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Goldman's Longshot Vow: Beat Odds, Go It Alone

Goldman Sachs is sending a message to the outside world: It intends to remain an independent investment bank, even if that means being the last of the breed left standing on Wall Street.

Today, Goldman's Chief Financial Officer David Viniar told industry analysts that the investment house was not interested in acquiring a commercial bank. Moreover, Viniar asserted Goldman was strong enough to fly solo, effectively shooting down any speculation it could be acquired by a bank.

Skeptics may brand such talk as another example of out-of-touch Wall Street hubris. Indeed, the odds are against Goldman going it alone especially within an industry that's being dramatically and rapidly reconfigured by the recent shotgun marriage of Bear Stearns to JP Morgan Chase and yesterday's acquisition of Merrill Lynch by Bank of America. Adding even more angst is Lehman Brothers' massive bankruptcy and uncertainty over the fate of insurer American International Group.

Still, Goldman deserves the benefit of the doubt. The New York-based firm is solvent and profitable, even after reporting a 70 percent drop in quarterly earnings today, its worst earnings slump since becoming a publicly-traded company in 1999.

On the plus side, however, Goldman's earnings did beat analysts estimates. More important, Goldman is solvent, possessing a respectable capital base to sustain it through a protracted downturn -- a boast that fallen investment banking rivals couldn't make.

Still, Goldman is flying in the face of conventional wisdom that massive change is coming to Wall Street.

Financial industry experts contend the age of the independent investment house is at an end and they expect many of those firms to be absorbed into commercial banks. In need of funding and running out of places to get it, investment bankers will have to tap into commercial-bank deposits for the capital required to support and finance client transactions such as M&A and other deals.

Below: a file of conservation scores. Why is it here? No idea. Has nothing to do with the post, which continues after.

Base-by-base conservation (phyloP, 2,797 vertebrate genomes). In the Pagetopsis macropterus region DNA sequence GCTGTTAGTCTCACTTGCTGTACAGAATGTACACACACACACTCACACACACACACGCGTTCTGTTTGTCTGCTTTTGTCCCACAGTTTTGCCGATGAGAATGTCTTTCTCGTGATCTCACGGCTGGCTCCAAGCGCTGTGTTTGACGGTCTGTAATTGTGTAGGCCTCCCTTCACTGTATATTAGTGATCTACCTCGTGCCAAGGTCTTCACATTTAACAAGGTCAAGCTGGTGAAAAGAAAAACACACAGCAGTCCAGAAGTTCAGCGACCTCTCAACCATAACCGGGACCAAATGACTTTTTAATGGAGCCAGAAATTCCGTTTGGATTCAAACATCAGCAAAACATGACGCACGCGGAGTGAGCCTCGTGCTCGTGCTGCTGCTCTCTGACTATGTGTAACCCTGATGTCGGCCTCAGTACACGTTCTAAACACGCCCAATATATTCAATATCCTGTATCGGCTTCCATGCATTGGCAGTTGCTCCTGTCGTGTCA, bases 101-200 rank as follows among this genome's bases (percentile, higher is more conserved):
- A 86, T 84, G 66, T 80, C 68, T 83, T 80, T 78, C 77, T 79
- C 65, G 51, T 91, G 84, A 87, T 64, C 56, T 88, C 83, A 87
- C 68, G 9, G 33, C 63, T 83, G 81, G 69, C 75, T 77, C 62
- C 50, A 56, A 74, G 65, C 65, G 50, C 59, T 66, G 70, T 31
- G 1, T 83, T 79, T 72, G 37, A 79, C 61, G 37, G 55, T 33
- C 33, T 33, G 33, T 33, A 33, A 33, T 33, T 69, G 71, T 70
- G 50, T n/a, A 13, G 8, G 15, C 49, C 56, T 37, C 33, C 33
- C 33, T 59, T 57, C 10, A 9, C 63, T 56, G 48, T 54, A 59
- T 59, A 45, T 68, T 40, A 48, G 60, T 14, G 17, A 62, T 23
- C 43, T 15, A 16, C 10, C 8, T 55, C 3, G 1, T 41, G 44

But bank funds comes with strings attached. Since it's depositor money, insured by the federal government, bank-backed investment houses will be constrained from the type of wheeling and dealing that marked the past decade. Moreover, they will have to shore up their balance sheets and "de-leverage" by selling or writing down assets and keeping more money in the vault. Under this arrangement, investment fees will also tumble.

Life as an independent promises to be a tough slough for Goldman. In discussing today's earnings report, Goldman brass conceded there's been a huge global decline in demand for all investment banking services.

"The business is just not happening," says Dick Bove, financial services and bank analyst with Ladenburg Thalmann.
That's not the type of life Goldman envisions for itself. With its head down -- some may say buried in the sand -- the investment giant intends to ride out the current storm and continue doing business as an independent force.

At least, that's the plan.

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